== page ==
Where the Tigers and Dodgers and Nationals and A's have failed this offseason, the Orioles haven't, and won't, because their manager can call for Andrew Miller. The 2014 postseason has been a tragic and entertaining reminder that bullpens are in fact important, and that elite bullpens—or at least bullpens that perform elitely—can cover for other deficiencies on a roster. Miller has arguably been the best reliever so far this postseason, which shouldn’t come as a surprise unless you opted to not watch any baseball over the previous seven months.

A few years ago, when I first started looking more deeply into the statistical side of baseball, I thought that I would try to solve one of the biggest mysteries in baseball. I thought that by using linear regressions and key statistics I could identify which relief pitchers were going to break out the following season. My model was never able to accurately predict much of anything, so I shelved it.

Recently I’ve been thinking about this quite a bit, inspired by the spectacular season that soon-to-be free agent Andrew Miller has put together. Miller has been a major leaguer since 2006, bouncing around between the starting rotation and the bullpen for the first few years. Recently he’s locked down a role in the bullpen, though it wasn’t until 2014 that he really came into his own as a shutdown reliever.

Over his career Andrew Miller has posted 3.3 WARP, with more than half of that value coming in 2014. His 1.7 WARP this season (1.2 with Boston and 0.5 with Baltimore) was third best among qualifying relievers behind Dellin Betances and Wade Davis. This is a significant improvement over his first three full seasons in Boston, where he transitioned into relief but posted just 1.1 WARP over three seasons.

As teams look at Andrew Miller’s impending free agency they’ll be asking themselves a very simple question: Why was 2014 a breakout season for Andrew Miller? I’ll save some intern in an MLB team’s front office the time and tell you.

This breakout was a few years in the making. It all goes back to his transition from starter to reliever, way back at the end of the 2011 season. Miller really forced the hand of the Red Sox as he scuffled mightily as a starter during the second half of the season. He made five relief appearances from August through the end of the season, including his final three outings that season. The immediate effect was an uptick in velocity for Miller, as you can see below:

That increase coincides with his final three outings, all as a reliever. For the bulk of the season Miller sat around 93 mph, but his switch to the bullpen would see his fastball velocity jump up to the 96-97 mph range. This was the first ingredient in Miller’s breakout season, and it came way back in 2011.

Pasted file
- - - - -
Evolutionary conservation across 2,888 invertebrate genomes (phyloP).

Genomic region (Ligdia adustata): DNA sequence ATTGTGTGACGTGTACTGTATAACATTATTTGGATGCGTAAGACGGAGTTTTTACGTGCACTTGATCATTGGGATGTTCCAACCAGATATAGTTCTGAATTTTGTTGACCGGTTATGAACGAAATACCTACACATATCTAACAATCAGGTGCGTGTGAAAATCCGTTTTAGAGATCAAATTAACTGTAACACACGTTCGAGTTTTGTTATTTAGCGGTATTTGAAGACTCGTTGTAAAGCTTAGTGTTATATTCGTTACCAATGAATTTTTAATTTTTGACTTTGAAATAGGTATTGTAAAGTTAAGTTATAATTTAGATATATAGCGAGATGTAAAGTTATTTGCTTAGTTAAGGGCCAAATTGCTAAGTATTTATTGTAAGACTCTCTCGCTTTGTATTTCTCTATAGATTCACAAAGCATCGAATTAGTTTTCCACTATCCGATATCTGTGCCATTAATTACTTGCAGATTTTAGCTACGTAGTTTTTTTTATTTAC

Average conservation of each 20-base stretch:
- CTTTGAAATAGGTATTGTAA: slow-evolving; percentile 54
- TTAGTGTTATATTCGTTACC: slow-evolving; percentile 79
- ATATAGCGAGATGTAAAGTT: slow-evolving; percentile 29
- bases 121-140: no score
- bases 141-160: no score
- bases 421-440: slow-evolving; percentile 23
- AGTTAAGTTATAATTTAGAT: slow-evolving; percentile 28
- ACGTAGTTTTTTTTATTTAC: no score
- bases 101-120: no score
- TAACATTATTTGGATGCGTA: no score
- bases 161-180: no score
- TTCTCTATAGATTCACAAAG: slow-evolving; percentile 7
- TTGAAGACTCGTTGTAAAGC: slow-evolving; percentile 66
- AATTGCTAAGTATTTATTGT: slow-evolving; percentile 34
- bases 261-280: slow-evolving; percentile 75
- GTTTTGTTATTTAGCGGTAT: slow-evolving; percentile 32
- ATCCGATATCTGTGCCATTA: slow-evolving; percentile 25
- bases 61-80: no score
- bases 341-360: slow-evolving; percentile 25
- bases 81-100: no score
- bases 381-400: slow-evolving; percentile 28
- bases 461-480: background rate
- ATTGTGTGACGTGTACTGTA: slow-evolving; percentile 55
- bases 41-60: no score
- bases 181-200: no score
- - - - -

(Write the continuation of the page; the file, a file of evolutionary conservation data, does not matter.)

During the 2011-2012 offseason, the Red Sox set about implementing some mechanical changes that would simplify Miller’s motion to the plate. In fact, Miller took to his mechanical changes so well that the Bobbys (manager Valentine and pitching coach McClure) were raving about him going into the 2012 season. Tim Britton of the Providence Journal noted as much:

Now, Miller's potential has earned a bit of a boy-who-cries-wolf reputation. Each spring, there's talk of mechanical adjustments, of throwing strikes, of harnessing that pure stuff into tangible results. There's no definitive evidence that what McClure is trying to do with Miller will succeed where pitching coaches Curt Young and Randy St. Claire and Mark Wiley and Chuck Hernandez have all failed. (That McClure is the fourth pitching coach in the last four seasons for Miller certainly hasn't helped him find a consistent mechanical approach.)

But the early results have been promising, and McClure's excitement at watching how the tweaks translate to Miller's live batting practice session Friday is palpable. Miller, too, knows this may be the last adjustment he gets the chance to make.

2012 was a bounceback year, as he raised his strikeout rate by more than 4.5 batters per nine innings, lowered his walk rate by more than a batter per nine innings, and produced a FIP (and ERA) two runs lower than it had been the previous season. Further mechanical tweaks and continued practice with his new mechanics would lead Miller into the 2013 season with an air of respectability about him.

For the 2013 season Miller refined his plan by eliminating his two least effective pitches from his repertoire (a move that was under way back in 2012). Throughout 2013 Miller threw just two pitches: a fastball and a slider. Eliminating his other offerings allowed Miller to find some balance with his two pitches, a roughly 3:2 ratio of fastballs to sliders that allowed him to keep opposing hitters on their toes.

Below I’ve included some screenshots that show the changes in Miller’s mechanics. Marc Normandin also did an analysis of Miller back in 2012 when he first made the mechanical changes, and it’s worth a read if you want a look at the changes as they were first implemented.

The first screenshots below show Miller’s position at leg lift. In 2011 (on the left) he’s bringing his right leg up much higher than in the 2014 screenshot (on the right). He also has his hands set lower in his mechanics from 2011: